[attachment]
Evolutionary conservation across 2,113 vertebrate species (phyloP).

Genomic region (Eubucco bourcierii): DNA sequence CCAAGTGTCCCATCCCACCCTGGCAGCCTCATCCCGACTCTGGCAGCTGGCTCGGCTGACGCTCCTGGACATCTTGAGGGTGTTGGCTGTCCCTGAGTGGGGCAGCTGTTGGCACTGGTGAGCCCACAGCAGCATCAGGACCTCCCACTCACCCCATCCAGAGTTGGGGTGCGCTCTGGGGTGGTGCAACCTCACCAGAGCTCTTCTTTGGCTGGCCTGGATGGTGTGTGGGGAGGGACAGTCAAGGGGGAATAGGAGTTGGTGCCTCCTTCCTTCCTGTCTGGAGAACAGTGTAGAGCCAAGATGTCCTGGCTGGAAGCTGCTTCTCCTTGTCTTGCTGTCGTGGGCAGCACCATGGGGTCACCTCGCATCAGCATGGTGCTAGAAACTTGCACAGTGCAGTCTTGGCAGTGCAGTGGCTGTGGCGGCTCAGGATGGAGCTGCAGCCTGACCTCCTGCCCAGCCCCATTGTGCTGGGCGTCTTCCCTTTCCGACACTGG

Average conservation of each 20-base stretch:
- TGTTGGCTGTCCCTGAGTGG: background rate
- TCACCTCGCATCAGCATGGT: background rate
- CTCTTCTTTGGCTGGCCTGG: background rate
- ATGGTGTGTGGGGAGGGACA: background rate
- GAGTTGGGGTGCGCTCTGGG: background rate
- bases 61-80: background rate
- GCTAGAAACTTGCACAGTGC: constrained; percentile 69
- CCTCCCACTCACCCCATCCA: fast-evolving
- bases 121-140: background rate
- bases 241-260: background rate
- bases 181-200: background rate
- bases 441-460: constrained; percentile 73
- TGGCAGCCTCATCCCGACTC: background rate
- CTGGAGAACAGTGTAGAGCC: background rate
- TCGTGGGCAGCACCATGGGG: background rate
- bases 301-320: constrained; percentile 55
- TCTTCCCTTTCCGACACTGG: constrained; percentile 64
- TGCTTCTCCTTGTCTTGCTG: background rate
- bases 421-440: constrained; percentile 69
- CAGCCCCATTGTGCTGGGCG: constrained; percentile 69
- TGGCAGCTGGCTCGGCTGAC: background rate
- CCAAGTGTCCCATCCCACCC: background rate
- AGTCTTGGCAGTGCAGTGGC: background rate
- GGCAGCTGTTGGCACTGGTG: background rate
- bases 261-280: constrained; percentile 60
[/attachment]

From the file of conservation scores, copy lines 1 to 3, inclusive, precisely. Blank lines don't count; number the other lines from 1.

Evolutionary conservation across 2,113 vertebrate species (phyloP).

Genomic region (Eubucco bourcierii): DNA sequence CCAAGTGTCCCATCCCACCCTGGCAGCCTCATCCCGACTCTGGCAGCTGGCTCGGCTGACGCTCCTGGACATCTTGAGGGTGTTGGCTGTCCCTGAGTGGGGCAGCTGTTGGCACTGGTGAGCCCACAGCAGCATCAGGACCTCCCACTCACCCCATCCAGAGTTGGGGTGCGCTCTGGGGTGGTGCAACCTCACCAGAGCTCTTCTTTGGCTGGCCTGGATGGTGTGTGGGGAGGGACAGTCAAGGGGGAATAGGAGTTGGTGCCTCCTTCCTTCCTGTCTGGAGAACAGTGTAGAGCCAAGATGTCCTGGCTGGAAGCTGCTTCTCCTTGTCTTGCTGTCGTGGGCAGCACCATGGGGTCACCTCGCATCAGCATGGTGCTAGAAACTTGCACAGTGCAGTCTTGGCAGTGCAGTGGCTGTGGCGGCTCAGGATGGAGCTGCAGCCTGACCTCCTGCCCAGCCCCATTGTGCTGGGCGTCTTCCCTTTCCGACACTGG

Average conservation of each 20-base stretch: